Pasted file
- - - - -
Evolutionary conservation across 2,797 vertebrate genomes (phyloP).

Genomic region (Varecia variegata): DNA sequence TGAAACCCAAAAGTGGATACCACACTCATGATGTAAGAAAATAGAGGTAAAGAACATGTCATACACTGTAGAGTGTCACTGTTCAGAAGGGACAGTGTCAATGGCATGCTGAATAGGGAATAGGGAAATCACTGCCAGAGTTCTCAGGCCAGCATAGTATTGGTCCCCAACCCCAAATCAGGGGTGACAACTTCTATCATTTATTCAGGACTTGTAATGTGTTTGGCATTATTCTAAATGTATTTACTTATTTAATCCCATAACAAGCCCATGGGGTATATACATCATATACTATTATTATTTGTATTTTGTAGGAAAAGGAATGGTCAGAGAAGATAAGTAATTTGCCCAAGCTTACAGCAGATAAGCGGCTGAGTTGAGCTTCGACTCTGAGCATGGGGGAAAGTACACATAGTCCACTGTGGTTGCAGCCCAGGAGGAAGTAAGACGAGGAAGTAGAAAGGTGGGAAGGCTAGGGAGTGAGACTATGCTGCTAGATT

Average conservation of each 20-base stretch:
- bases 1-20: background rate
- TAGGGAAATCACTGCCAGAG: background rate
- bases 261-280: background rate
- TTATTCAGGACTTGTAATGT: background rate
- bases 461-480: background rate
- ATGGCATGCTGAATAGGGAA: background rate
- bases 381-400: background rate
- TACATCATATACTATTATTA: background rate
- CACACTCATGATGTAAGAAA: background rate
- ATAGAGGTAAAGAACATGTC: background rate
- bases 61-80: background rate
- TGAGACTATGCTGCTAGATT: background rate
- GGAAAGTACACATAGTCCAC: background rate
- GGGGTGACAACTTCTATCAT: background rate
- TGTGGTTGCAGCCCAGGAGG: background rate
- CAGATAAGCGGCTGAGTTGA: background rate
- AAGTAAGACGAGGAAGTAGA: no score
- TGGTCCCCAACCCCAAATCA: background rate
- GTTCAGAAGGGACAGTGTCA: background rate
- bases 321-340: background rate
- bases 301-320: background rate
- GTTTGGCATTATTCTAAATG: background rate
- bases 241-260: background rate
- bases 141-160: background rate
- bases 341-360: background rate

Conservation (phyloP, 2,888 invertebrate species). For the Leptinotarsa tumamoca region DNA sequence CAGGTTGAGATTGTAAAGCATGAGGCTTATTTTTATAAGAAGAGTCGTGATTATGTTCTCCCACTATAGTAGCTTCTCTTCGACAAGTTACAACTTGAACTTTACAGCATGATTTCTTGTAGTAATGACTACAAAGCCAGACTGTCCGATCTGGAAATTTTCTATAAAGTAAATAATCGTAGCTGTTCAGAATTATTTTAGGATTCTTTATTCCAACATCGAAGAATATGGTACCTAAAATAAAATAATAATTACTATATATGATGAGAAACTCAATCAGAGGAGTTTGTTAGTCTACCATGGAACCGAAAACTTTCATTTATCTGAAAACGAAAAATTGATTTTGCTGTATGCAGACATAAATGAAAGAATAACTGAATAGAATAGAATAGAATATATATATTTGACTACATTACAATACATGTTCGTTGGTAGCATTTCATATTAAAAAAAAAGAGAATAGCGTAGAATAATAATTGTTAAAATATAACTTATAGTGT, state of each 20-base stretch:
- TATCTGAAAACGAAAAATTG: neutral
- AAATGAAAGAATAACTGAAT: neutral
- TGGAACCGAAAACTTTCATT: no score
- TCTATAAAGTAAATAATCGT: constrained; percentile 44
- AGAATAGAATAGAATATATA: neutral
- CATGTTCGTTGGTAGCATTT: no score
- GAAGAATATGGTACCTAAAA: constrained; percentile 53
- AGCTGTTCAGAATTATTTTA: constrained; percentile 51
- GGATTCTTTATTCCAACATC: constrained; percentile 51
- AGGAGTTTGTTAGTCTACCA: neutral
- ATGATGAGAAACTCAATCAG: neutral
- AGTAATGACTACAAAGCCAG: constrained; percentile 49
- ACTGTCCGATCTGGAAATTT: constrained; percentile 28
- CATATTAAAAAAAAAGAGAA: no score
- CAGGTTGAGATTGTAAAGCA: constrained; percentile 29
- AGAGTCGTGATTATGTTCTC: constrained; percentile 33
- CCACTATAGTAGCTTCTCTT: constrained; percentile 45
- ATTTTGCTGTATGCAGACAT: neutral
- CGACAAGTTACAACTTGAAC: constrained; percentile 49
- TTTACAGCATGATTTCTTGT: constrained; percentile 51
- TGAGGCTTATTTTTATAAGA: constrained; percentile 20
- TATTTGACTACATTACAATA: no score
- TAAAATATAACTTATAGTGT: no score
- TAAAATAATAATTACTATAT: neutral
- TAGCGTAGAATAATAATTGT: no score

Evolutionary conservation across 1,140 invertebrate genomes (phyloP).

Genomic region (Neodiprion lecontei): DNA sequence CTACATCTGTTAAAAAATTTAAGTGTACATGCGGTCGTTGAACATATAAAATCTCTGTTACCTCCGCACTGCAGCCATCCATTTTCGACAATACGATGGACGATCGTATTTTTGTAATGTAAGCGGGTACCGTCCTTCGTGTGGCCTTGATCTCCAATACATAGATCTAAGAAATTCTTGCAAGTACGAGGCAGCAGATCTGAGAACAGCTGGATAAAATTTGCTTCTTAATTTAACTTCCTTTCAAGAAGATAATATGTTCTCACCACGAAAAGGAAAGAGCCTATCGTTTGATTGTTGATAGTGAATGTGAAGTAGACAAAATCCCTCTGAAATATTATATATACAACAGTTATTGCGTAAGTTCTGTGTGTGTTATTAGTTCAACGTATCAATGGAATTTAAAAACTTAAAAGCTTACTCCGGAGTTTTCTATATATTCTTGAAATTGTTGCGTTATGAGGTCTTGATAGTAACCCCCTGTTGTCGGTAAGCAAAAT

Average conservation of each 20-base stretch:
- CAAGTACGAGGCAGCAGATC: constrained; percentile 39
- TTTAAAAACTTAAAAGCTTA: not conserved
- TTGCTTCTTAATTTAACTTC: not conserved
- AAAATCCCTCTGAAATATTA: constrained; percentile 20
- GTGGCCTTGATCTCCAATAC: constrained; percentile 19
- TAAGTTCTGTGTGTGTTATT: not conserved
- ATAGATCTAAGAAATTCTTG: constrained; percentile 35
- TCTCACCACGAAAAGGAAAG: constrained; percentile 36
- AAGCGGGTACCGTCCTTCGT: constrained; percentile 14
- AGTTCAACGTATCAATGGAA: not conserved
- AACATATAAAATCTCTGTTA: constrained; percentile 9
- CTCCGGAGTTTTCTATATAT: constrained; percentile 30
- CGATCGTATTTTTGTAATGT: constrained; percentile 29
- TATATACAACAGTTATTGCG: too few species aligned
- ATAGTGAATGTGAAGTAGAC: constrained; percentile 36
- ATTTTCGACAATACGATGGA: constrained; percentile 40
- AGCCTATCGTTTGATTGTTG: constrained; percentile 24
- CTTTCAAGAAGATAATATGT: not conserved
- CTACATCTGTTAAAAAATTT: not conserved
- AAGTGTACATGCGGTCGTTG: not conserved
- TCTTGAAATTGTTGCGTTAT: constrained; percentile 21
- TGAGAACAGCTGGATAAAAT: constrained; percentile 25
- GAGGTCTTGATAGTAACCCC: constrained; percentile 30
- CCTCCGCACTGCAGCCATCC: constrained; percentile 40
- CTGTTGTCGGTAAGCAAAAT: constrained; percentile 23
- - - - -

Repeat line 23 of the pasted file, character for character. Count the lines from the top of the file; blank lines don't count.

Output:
- bases 321-340: background rate